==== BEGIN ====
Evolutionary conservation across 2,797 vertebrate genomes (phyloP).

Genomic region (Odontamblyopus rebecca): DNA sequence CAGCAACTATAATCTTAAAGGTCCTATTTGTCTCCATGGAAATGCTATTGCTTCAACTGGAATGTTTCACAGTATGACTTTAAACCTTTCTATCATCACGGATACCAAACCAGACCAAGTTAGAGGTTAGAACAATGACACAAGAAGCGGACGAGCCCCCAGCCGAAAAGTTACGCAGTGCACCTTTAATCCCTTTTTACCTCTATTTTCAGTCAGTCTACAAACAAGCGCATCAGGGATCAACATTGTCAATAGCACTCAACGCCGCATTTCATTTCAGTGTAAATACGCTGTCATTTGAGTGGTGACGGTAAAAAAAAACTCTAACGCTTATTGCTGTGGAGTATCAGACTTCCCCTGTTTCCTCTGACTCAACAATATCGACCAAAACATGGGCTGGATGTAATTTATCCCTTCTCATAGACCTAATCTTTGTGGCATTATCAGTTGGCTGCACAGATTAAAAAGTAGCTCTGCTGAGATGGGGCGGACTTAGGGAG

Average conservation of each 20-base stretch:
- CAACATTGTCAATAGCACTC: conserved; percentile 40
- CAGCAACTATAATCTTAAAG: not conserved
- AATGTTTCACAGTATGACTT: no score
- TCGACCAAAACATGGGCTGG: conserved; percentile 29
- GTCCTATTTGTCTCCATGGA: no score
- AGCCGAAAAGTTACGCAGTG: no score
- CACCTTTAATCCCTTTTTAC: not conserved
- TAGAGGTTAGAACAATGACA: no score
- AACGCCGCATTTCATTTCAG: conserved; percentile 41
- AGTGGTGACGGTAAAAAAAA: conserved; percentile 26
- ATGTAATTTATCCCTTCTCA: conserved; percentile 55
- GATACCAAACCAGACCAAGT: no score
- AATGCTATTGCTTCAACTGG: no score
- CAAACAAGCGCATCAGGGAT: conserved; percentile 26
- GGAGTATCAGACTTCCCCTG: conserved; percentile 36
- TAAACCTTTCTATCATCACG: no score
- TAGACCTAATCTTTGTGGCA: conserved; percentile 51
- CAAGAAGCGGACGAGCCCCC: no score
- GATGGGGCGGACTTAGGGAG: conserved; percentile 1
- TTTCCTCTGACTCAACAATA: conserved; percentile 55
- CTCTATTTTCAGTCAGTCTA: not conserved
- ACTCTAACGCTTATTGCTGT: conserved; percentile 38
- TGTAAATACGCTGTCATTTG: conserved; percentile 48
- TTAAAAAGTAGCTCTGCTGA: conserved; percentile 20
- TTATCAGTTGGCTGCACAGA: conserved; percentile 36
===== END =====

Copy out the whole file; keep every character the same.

Evolutionary conservation across 2,797 vertebrate genomes (phyloP).

Genomic region (Odontamblyopus rebecca): DNA sequence CAGCAACTATAATCTTAAAGGTCCTATTTGTCTCCATGGAAATGCTATTGCTTCAACTGGAATGTTTCACAGTATGACTTTAAACCTTTCTATCATCACGGATACCAAACCAGACCAAGTTAGAGGTTAGAACAATGACACAAGAAGCGGACGAGCCCCCAGCCGAAAAGTTACGCAGTGCACCTTTAATCCCTTTTTACCTCTATTTTCAGTCAGTCTACAAACAAGCGCATCAGGGATCAACATTGTCAATAGCACTCAACGCCGCATTTCATTTCAGTGTAAATACGCTGTCATTTGAGTGGTGACGGTAAAAAAAAACTCTAACGCTTATTGCTGTGGAGTATCAGACTTCCCCTGTTTCCTCTGACTCAACAATATCGACCAAAACATGGGCTGGATGTAATTTATCCCTTCTCATAGACCTAATCTTTGTGGCATTATCAGTTGGCTGCACAGATTAAAAAGTAGCTCTGCTGAGATGGGGCGGACTTAGGGAG

Average conservation of each 20-base stretch:
- CAACATTGTCAATAGCACTC: conserved; percentile 40
- CAGCAACTATAATCTTAAAG: not conserved
- AATGTTTCACAGTATGACTT: no score
- TCGACCAAAACATGGGCTGG: conserved; percentile 29
- GTCCTATTTGTCTCCATGGA: no score
- AGCCGAAAAGTTACGCAGTG: no score
- CACCTTTAATCCCTTTTTAC: not conserved
- TAGAGGTTAGAACAATGACA: no score
- AACGCCGCATTTCATTTCAG: conserved; percentile 41
- AGTGGTGACGGTAAAAAAAA: conserved; percentile 26
- ATGTAATTTATCCCTTCTCA: conserved; percentile 55
- GATACCAAACCAGACCAAGT: no score
- AATGCTATTGCTTCAACTGG: no score
- CAAACAAGCGCATCAGGGAT: conserved; percentile 26
- GGAGTATCAGACTTCCCCTG: conserved; percentile 36
- TAAACCTTTCTATCATCACG: no score
- TAGACCTAATCTTTGTGGCA: conserved; percentile 51
- CAAGAAGCGGACGAGCCCCC: no score
- GATGGGGCGGACTTAGGGAG: conserved; percentile 1
- TTTCCTCTGACTCAACAATA: conserved; percentile 55
- CTCTATTTTCAGTCAGTCTA: not conserved
- ACTCTAACGCTTATTGCTGT: conserved; percentile 38
- TGTAAATACGCTGTCATTTG: conserved; percentile 48
- TTAAAAAGTAGCTCTGCTGA: conserved; percentile 20
- TTATCAGTTGGCTGCACAGA: conserved; percentile 36